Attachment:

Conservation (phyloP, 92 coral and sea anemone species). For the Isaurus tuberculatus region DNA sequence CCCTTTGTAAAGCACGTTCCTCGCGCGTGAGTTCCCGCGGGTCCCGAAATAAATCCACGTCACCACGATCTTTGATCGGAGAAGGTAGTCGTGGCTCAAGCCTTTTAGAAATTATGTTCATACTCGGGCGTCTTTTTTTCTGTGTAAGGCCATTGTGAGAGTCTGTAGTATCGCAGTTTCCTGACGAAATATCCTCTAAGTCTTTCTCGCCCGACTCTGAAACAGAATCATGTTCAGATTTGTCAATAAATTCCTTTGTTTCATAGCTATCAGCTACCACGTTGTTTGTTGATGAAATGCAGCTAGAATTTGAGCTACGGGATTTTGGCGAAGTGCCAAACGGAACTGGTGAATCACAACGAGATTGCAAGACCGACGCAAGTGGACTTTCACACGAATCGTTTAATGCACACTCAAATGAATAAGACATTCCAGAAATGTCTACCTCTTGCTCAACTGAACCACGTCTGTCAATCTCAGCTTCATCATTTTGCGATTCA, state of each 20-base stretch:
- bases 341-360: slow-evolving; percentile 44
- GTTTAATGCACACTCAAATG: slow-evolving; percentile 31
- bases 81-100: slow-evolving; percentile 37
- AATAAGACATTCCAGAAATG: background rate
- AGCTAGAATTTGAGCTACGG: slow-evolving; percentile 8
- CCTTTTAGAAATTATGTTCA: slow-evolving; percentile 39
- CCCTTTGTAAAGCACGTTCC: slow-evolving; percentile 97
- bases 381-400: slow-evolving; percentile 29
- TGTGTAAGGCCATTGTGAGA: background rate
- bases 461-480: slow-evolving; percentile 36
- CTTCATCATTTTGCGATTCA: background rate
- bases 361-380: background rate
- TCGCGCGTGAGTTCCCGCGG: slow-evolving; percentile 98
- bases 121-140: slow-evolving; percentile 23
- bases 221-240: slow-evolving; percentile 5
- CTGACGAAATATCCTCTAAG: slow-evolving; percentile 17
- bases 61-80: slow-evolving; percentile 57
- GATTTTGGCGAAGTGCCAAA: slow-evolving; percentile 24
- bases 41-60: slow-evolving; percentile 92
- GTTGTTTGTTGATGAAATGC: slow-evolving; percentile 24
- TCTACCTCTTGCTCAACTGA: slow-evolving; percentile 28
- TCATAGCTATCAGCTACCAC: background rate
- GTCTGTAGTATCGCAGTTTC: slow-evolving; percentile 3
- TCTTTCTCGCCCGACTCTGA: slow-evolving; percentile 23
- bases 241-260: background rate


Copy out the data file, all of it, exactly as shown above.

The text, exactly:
Conservation (phyloP, 92 coral and sea anemone species). For the Isaurus tuberculatus region DNA sequence CCCTTTGTAAAGCACGTTCCTCGCGCGTGAGTTCCCGCGGGTCCCGAAATAAATCCACGTCACCACGATCTTTGATCGGAGAAGGTAGTCGTGGCTCAAGCCTTTTAGAAATTATGTTCATACTCGGGCGTCTTTTTTTCTGTGTAAGGCCATTGTGAGAGTCTGTAGTATCGCAGTTTCCTGACGAAATATCCTCTAAGTCTTTCTCGCCCGACTCTGAAACAGAATCATGTTCAGATTTGTCAATAAATTCCTTTGTTTCATAGCTATCAGCTACCACGTTGTTTGTTGATGAAATGCAGCTAGAATTTGAGCTACGGGATTTTGGCGAAGTGCCAAACGGAACTGGTGAATCACAACGAGATTGCAAGACCGACGCAAGTGGACTTTCACACGAATCGTTTAATGCACACTCAAATGAATAAGACATTCCAGAAATGTCTACCTCTTGCTCAACTGAACCACGTCTGTCAATCTCAGCTTCATCATTTTGCGATTCA, state of each 20-base stretch:
- bases 341-360: slow-evolving; percentile 44
- GTTTAATGCACACTCAAATG: slow-evolving; percentile 31
- bases 81-100: slow-evolving; percentile 37
- AATAAGACATTCCAGAAATG: background rate
- AGCTAGAATTTGAGCTACGG: slow-evolving; percentile 8
- CCTTTTAGAAATTATGTTCA: slow-evolving; percentile 39
- CCCTTTGTAAAGCACGTTCC: slow-evolving; percentile 97
- bases 381-400: slow-evolving; percentile 29
- TGTGTAAGGCCATTGTGAGA: background rate
- bases 461-480: slow-evolving; percentile 36
- CTTCATCATTTTGCGATTCA: background rate
- bases 361-380: background rate
- TCGCGCGTGAGTTCCCGCGG: slow-evolving; percentile 98
- bases 121-140: slow-evolving; percentile 23
- bases 221-240: slow-evolving; percentile 5
- CTGACGAAATATCCTCTAAG: slow-evolving; percentile 17
- bases 61-80: slow-evolving; percentile 57
- GATTTTGGCGAAGTGCCAAA: slow-evolving; percentile 24
- bases 41-60: slow-evolving; percentile 92
- GTTGTTTGTTGATGAAATGC: slow-evolving; percentile 24
- TCTACCTCTTGCTCAACTGA: slow-evolving; percentile 28
- TCATAGCTATCAGCTACCAC: background rate
- GTCTGTAGTATCGCAGTTTC: slow-evolving; percentile 3
- TCTTTCTCGCCCGACTCTGA: slow-evolving; percentile 23
- bases 241-260: background rate